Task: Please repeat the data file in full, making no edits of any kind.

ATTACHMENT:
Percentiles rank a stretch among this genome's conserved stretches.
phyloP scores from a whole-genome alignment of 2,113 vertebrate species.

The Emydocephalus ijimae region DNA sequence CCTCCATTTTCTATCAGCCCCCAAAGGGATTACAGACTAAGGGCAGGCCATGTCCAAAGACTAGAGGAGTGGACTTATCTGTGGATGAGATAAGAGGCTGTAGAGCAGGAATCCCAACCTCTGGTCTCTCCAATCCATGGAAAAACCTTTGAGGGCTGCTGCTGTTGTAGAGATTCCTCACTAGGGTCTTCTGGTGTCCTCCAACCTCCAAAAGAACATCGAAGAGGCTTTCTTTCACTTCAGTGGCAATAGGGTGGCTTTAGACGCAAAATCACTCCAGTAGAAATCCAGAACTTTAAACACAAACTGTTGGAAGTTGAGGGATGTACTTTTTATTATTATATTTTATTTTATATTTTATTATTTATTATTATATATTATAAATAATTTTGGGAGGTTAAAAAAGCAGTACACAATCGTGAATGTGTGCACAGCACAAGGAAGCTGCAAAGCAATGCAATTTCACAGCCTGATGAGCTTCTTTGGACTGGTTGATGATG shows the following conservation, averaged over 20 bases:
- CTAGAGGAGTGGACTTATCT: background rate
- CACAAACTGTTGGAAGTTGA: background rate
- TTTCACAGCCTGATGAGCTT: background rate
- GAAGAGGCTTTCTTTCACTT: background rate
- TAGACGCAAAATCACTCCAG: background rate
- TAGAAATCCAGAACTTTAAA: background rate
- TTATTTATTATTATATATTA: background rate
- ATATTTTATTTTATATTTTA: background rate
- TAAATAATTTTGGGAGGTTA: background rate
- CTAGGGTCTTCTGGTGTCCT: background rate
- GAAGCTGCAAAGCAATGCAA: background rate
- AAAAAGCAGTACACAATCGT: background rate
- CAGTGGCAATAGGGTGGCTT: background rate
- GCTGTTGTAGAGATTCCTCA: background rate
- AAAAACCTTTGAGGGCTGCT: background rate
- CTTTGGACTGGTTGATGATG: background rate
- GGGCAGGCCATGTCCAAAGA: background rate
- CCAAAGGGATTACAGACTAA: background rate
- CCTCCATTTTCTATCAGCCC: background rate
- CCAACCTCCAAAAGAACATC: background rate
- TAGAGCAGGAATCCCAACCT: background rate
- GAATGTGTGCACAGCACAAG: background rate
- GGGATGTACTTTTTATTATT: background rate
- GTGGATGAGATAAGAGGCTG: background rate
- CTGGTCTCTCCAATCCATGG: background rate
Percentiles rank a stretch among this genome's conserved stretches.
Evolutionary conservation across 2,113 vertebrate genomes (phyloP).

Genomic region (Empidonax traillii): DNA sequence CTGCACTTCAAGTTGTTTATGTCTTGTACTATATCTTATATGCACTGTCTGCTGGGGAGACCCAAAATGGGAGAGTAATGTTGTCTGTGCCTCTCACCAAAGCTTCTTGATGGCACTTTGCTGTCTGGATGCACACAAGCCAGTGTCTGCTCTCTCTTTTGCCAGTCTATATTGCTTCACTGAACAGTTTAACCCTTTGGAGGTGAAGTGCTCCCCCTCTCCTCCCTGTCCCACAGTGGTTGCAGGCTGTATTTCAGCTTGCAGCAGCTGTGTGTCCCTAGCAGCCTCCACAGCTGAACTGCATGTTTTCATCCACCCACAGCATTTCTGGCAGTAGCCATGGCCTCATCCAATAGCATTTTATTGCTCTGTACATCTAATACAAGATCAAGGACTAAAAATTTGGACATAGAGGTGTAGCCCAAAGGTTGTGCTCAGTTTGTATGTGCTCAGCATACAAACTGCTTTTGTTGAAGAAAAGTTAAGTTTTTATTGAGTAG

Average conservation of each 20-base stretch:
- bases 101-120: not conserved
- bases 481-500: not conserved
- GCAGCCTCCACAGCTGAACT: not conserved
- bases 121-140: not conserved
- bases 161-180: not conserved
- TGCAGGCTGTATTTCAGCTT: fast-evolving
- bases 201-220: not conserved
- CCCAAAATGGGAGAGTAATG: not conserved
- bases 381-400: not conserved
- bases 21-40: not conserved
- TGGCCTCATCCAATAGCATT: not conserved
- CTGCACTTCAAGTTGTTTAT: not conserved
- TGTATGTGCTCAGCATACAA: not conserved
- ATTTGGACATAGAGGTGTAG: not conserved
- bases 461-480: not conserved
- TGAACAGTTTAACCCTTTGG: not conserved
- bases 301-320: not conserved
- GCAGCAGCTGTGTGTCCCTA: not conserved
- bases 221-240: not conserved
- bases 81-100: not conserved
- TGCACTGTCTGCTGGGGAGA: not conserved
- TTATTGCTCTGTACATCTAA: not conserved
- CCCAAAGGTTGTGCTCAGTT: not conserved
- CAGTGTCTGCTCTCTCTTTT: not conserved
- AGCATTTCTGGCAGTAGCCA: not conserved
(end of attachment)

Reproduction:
Percentiles rank a stretch among this genome's conserved stretches.
phyloP scores from a whole-genome alignment of 2,113 vertebrate species.

The Emydocephalus ijimae region DNA sequence CCTCCATTTTCTATCAGCCCCCAAAGGGATTACAGACTAAGGGCAGGCCATGTCCAAAGACTAGAGGAGTGGACTTATCTGTGGATGAGATAAGAGGCTGTAGAGCAGGAATCCCAACCTCTGGTCTCTCCAATCCATGGAAAAACCTTTGAGGGCTGCTGCTGTTGTAGAGATTCCTCACTAGGGTCTTCTGGTGTCCTCCAACCTCCAAAAGAACATCGAAGAGGCTTTCTTTCACTTCAGTGGCAATAGGGTGGCTTTAGACGCAAAATCACTCCAGTAGAAATCCAGAACTTTAAACACAAACTGTTGGAAGTTGAGGGATGTACTTTTTATTATTATATTTTATTTTATATTTTATTATTTATTATTATATATTATAAATAATTTTGGGAGGTTAAAAAAGCAGTACACAATCGTGAATGTGTGCACAGCACAAGGAAGCTGCAAAGCAATGCAATTTCACAGCCTGATGAGCTTCTTTGGACTGGTTGATGATG shows the following conservation, averaged over 20 bases:
- CTAGAGGAGTGGACTTATCT: background rate
- CACAAACTGTTGGAAGTTGA: background rate
- TTTCACAGCCTGATGAGCTT: background rate
- GAAGAGGCTTTCTTTCACTT: background rate
- TAGACGCAAAATCACTCCAG: background rate
- TAGAAATCCAGAACTTTAAA: background rate
- TTATTTATTATTATATATTA: background rate
- ATATTTTATTTTATATTTTA: background rate
- TAAATAATTTTGGGAGGTTA: background rate
- CTAGGGTCTTCTGGTGTCCT: background rate
- GAAGCTGCAAAGCAATGCAA: background rate
- AAAAAGCAGTACACAATCGT: background rate
- CAGTGGCAATAGGGTGGCTT: background rate
- GCTGTTGTAGAGATTCCTCA: background rate
- AAAAACCTTTGAGGGCTGCT: background rate
- CTTTGGACTGGTTGATGATG: background rate
- GGGCAGGCCATGTCCAAAGA: background rate
- CCAAAGGGATTACAGACTAA: background rate
- CCTCCATTTTCTATCAGCCC: background rate
- CCAACCTCCAAAAGAACATC: background rate
- TAGAGCAGGAATCCCAACCT: background rate
- GAATGTGTGCACAGCACAAG: background rate
- GGGATGTACTTTTTATTATT: background rate
- GTGGATGAGATAAGAGGCTG: background rate
- CTGGTCTCTCCAATCCATGG: background rate
Percentiles rank a stretch among this genome's conserved stretches.
Evolutionary conservation across 2,113 vertebrate genomes (phyloP).

Genomic region (Empidonax traillii): DNA sequence CTGCACTTCAAGTTGTTTATGTCTTGTACTATATCTTATATGCACTGTCTGCTGGGGAGACCCAAAATGGGAGAGTAATGTTGTCTGTGCCTCTCACCAAAGCTTCTTGATGGCACTTTGCTGTCTGGATGCACACAAGCCAGTGTCTGCTCTCTCTTTTGCCAGTCTATATTGCTTCACTGAACAGTTTAACCCTTTGGAGGTGAAGTGCTCCCCCTCTCCTCCCTGTCCCACAGTGGTTGCAGGCTGTATTTCAGCTTGCAGCAGCTGTGTGTCCCTAGCAGCCTCCACAGCTGAACTGCATGTTTTCATCCACCCACAGCATTTCTGGCAGTAGCCATGGCCTCATCCAATAGCATTTTATTGCTCTGTACATCTAATACAAGATCAAGGACTAAAAATTTGGACATAGAGGTGTAGCCCAAAGGTTGTGCTCAGTTTGTATGTGCTCAGCATACAAACTGCTTTTGTTGAAGAAAAGTTAAGTTTTTATTGAGTAG

Average conservation of each 20-base stretch:
- bases 101-120: not conserved
- bases 481-500: not conserved
- GCAGCCTCCACAGCTGAACT: not conserved
- bases 121-140: not conserved
- bases 161-180: not conserved
- TGCAGGCTGTATTTCAGCTT: fast-evolving
- bases 201-220: not conserved
- CCCAAAATGGGAGAGTAATG: not conserved
- bases 381-400: not conserved
- bases 21-40: not conserved
- TGGCCTCATCCAATAGCATT: not conserved
- CTGCACTTCAAGTTGTTTAT: not conserved
- TGTATGTGCTCAGCATACAA: not conserved
- ATTTGGACATAGAGGTGTAG: not conserved
- bases 461-480: not conserved
- TGAACAGTTTAACCCTTTGG: not conserved
- bases 301-320: not conserved
- GCAGCAGCTGTGTGTCCCTA: not conserved
- bases 221-240: not conserved
- bases 81-100: not conserved
- TGCACTGTCTGCTGGGGAGA: not conserved
- TTATTGCTCTGTACATCTAA: not conserved
- CCCAAAGGTTGTGCTCAGTT: not conserved
- CAGTGTCTGCTCTCTCTTTT: not conserved
- AGCATTTCTGGCAGTAGCCA: not conserved